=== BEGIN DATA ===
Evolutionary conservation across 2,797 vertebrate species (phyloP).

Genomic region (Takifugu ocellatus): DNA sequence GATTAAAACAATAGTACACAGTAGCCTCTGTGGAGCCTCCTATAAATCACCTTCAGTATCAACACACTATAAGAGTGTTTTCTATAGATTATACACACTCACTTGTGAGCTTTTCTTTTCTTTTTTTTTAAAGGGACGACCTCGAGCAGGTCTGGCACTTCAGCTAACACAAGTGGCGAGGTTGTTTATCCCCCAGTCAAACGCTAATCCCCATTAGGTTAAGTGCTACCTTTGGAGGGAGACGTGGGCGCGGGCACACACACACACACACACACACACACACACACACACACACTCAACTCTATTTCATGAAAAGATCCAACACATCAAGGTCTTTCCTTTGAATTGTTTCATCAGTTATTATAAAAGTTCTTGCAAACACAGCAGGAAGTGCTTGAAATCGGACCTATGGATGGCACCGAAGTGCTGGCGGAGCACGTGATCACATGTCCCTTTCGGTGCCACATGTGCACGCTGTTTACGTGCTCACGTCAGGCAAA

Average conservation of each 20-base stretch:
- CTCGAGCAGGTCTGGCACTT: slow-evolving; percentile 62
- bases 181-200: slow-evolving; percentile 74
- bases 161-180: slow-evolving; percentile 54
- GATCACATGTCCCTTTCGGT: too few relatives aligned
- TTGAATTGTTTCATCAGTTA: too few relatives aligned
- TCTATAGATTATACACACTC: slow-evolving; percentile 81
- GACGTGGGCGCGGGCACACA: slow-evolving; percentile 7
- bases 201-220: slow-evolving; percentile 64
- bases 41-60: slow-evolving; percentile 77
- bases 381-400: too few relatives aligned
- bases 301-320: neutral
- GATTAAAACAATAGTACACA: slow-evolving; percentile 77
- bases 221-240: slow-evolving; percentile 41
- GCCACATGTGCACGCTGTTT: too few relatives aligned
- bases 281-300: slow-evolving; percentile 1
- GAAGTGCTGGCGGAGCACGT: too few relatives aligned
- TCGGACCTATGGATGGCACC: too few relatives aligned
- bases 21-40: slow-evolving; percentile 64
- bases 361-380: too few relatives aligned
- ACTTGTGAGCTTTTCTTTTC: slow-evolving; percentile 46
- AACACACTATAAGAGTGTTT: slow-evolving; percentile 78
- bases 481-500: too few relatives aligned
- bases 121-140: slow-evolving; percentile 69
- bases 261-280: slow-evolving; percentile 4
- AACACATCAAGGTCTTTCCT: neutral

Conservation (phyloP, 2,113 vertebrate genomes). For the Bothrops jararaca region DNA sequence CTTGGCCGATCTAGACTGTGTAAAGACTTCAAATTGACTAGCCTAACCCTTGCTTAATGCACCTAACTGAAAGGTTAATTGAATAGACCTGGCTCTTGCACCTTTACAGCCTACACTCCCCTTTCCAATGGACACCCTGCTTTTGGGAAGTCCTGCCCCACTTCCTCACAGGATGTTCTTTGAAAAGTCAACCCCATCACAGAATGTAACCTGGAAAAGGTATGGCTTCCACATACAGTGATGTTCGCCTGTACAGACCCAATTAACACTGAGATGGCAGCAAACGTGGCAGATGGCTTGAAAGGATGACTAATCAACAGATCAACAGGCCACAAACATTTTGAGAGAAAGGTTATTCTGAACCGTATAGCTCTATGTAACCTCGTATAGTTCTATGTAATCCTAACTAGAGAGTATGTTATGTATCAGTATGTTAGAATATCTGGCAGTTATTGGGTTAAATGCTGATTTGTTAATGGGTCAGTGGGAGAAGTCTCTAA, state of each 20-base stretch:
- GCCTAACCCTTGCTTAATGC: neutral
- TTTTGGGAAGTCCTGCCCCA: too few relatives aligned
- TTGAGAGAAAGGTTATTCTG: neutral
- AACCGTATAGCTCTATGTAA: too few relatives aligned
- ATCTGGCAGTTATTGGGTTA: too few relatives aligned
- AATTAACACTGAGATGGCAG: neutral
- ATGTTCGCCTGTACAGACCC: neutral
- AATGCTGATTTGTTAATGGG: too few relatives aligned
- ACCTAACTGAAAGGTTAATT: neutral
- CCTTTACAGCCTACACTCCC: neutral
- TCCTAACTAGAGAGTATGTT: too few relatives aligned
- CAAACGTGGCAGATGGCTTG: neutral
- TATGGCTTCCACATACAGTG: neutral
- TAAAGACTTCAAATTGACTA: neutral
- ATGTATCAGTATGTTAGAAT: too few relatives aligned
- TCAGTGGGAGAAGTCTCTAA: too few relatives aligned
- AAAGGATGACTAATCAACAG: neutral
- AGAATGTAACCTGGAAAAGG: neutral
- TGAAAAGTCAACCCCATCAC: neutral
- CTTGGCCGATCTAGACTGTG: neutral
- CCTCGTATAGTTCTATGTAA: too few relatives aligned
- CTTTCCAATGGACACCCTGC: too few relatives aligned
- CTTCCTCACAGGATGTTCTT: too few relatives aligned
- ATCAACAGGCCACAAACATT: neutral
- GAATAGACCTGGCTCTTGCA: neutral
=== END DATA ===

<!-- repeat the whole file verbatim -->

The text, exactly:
Evolutionary conservation across 2,797 vertebrate species (phyloP).

Genomic region (Takifugu ocellatus): DNA sequence GATTAAAACAATAGTACACAGTAGCCTCTGTGGAGCCTCCTATAAATCACCTTCAGTATCAACACACTATAAGAGTGTTTTCTATAGATTATACACACTCACTTGTGAGCTTTTCTTTTCTTTTTTTTTAAAGGGACGACCTCGAGCAGGTCTGGCACTTCAGCTAACACAAGTGGCGAGGTTGTTTATCCCCCAGTCAAACGCTAATCCCCATTAGGTTAAGTGCTACCTTTGGAGGGAGACGTGGGCGCGGGCACACACACACACACACACACACACACACACACACACACACTCAACTCTATTTCATGAAAAGATCCAACACATCAAGGTCTTTCCTTTGAATTGTTTCATCAGTTATTATAAAAGTTCTTGCAAACACAGCAGGAAGTGCTTGAAATCGGACCTATGGATGGCACCGAAGTGCTGGCGGAGCACGTGATCACATGTCCCTTTCGGTGCCACATGTGCACGCTGTTTACGTGCTCACGTCAGGCAAA

Average conservation of each 20-base stretch:
- CTCGAGCAGGTCTGGCACTT: slow-evolving; percentile 62
- bases 181-200: slow-evolving; percentile 74
- bases 161-180: slow-evolving; percentile 54
- GATCACATGTCCCTTTCGGT: too few relatives aligned
- TTGAATTGTTTCATCAGTTA: too few relatives aligned
- TCTATAGATTATACACACTC: slow-evolving; percentile 81
- GACGTGGGCGCGGGCACACA: slow-evolving; percentile 7
- bases 201-220: slow-evolving; percentile 64
- bases 41-60: slow-evolving; percentile 77
- bases 381-400: too few relatives aligned
- bases 301-320: neutral
- GATTAAAACAATAGTACACA: slow-evolving; percentile 77
- bases 221-240: slow-evolving; percentile 41
- GCCACATGTGCACGCTGTTT: too few relatives aligned
- bases 281-300: slow-evolving; percentile 1
- GAAGTGCTGGCGGAGCACGT: too few relatives aligned
- TCGGACCTATGGATGGCACC: too few relatives aligned
- bases 21-40: slow-evolving; percentile 64
- bases 361-380: too few relatives aligned
- ACTTGTGAGCTTTTCTTTTC: slow-evolving; percentile 46
- AACACACTATAAGAGTGTTT: slow-evolving; percentile 78
- bases 481-500: too few relatives aligned
- bases 121-140: slow-evolving; percentile 69
- bases 261-280: slow-evolving; percentile 4
- AACACATCAAGGTCTTTCCT: neutral

Conservation (phyloP, 2,113 vertebrate genomes). For the Bothrops jararaca region DNA sequence CTTGGCCGATCTAGACTGTGTAAAGACTTCAAATTGACTAGCCTAACCCTTGCTTAATGCACCTAACTGAAAGGTTAATTGAATAGACCTGGCTCTTGCACCTTTACAGCCTACACTCCCCTTTCCAATGGACACCCTGCTTTTGGGAAGTCCTGCCCCACTTCCTCACAGGATGTTCTTTGAAAAGTCAACCCCATCACAGAATGTAACCTGGAAAAGGTATGGCTTCCACATACAGTGATGTTCGCCTGTACAGACCCAATTAACACTGAGATGGCAGCAAACGTGGCAGATGGCTTGAAAGGATGACTAATCAACAGATCAACAGGCCACAAACATTTTGAGAGAAAGGTTATTCTGAACCGTATAGCTCTATGTAACCTCGTATAGTTCTATGTAATCCTAACTAGAGAGTATGTTATGTATCAGTATGTTAGAATATCTGGCAGTTATTGGGTTAAATGCTGATTTGTTAATGGGTCAGTGGGAGAAGTCTCTAA, state of each 20-base stretch:
- GCCTAACCCTTGCTTAATGC: neutral
- TTTTGGGAAGTCCTGCCCCA: too few relatives aligned
- TTGAGAGAAAGGTTATTCTG: neutral
- AACCGTATAGCTCTATGTAA: too few relatives aligned
- ATCTGGCAGTTATTGGGTTA: too few relatives aligned
- AATTAACACTGAGATGGCAG: neutral
- ATGTTCGCCTGTACAGACCC: neutral
- AATGCTGATTTGTTAATGGG: too few relatives aligned
- ACCTAACTGAAAGGTTAATT: neutral
- CCTTTACAGCCTACACTCCC: neutral
- TCCTAACTAGAGAGTATGTT: too few relatives aligned
- CAAACGTGGCAGATGGCTTG: neutral
- TATGGCTTCCACATACAGTG: neutral
- TAAAGACTTCAAATTGACTA: neutral
- ATGTATCAGTATGTTAGAAT: too few relatives aligned
- TCAGTGGGAGAAGTCTCTAA: too few relatives aligned
- AAAGGATGACTAATCAACAG: neutral
- AGAATGTAACCTGGAAAAGG: neutral
- TGAAAAGTCAACCCCATCAC: neutral
- CTTGGCCGATCTAGACTGTG: neutral
- CCTCGTATAGTTCTATGTAA: too few relatives aligned
- CTTTCCAATGGACACCCTGC: too few relatives aligned
- CTTCCTCACAGGATGTTCTT: too few relatives aligned
- ATCAACAGGCCACAAACATT: neutral
- GAATAGACCTGGCTCTTGCA: neutral